reported a roughly 800% rise in second quarter net income, though the spike is due more to an accounting gain than any improvement in its main business of insuring bondholders in the event of default.
The $1.7 billion in second quarter net income was driven by $3.3 billion in pretax, unrealized gains on insured credit derivatives, the company said in a press release issued Friday. The earnings of $7.14 per share compares to $1.61 per share in the second quarter of 2007.
Excluding the accounting gains, MBIA posted after-tax operating income of $228.9 million, or 96 cents a share in the second quarter, vs. $206.9 million, or $1.57 a share in the same period last year. Analysts polled by Thomson Reuters had expected a loss of $1.37 a share.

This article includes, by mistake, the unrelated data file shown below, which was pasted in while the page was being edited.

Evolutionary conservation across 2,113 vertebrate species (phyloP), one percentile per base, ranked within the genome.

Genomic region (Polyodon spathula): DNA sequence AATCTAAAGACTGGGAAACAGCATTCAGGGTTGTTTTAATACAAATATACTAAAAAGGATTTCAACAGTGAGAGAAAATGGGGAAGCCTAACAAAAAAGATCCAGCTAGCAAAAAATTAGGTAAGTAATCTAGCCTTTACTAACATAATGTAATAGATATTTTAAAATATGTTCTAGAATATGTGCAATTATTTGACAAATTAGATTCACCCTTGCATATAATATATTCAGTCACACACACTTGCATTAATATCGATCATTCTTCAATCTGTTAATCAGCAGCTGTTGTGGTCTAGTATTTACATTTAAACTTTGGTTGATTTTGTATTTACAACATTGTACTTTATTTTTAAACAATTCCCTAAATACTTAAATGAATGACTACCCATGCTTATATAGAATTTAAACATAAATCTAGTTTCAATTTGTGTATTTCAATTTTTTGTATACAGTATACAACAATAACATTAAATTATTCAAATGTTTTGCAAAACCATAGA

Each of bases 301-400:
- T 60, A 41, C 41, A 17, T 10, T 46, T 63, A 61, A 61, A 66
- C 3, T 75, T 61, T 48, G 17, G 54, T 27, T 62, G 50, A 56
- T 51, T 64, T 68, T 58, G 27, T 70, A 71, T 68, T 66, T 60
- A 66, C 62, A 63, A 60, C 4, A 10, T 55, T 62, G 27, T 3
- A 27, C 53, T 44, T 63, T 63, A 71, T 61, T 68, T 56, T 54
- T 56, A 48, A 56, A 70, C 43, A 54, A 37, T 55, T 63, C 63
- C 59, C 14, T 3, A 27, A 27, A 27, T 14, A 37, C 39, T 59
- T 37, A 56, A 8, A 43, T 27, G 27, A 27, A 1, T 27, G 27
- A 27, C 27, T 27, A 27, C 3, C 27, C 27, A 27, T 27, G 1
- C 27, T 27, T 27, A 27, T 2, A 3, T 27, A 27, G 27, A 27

"While the deterioration in the housing and mortgage markets continued over the past three months, it has been consistent with what we projected when we established reserves and impairments for our housing-related portfolio in the first quarter," said Chairman and CEO Jay Brown in the press release.
The accounting gain was similar to one
earlier this week.
The two bond insurers have been hammered by credit downgrades by all three major credit rating agencies this year, amid fears they are no well-capitalized enough to cover the potential defaults of structured finance products they insure amid the credit crisis. Less than pristine credit makes it all but impossible for the company to win new business.
The ratings downgrades, however, led to a widening of spreads in credit default swaps insuring its insurance units, leading to the $3.3 billion writedown of its liabilities in those portfolios, benefitting earnings for the quarter.
MBIA shares recently were rising 7.6% to $8.91.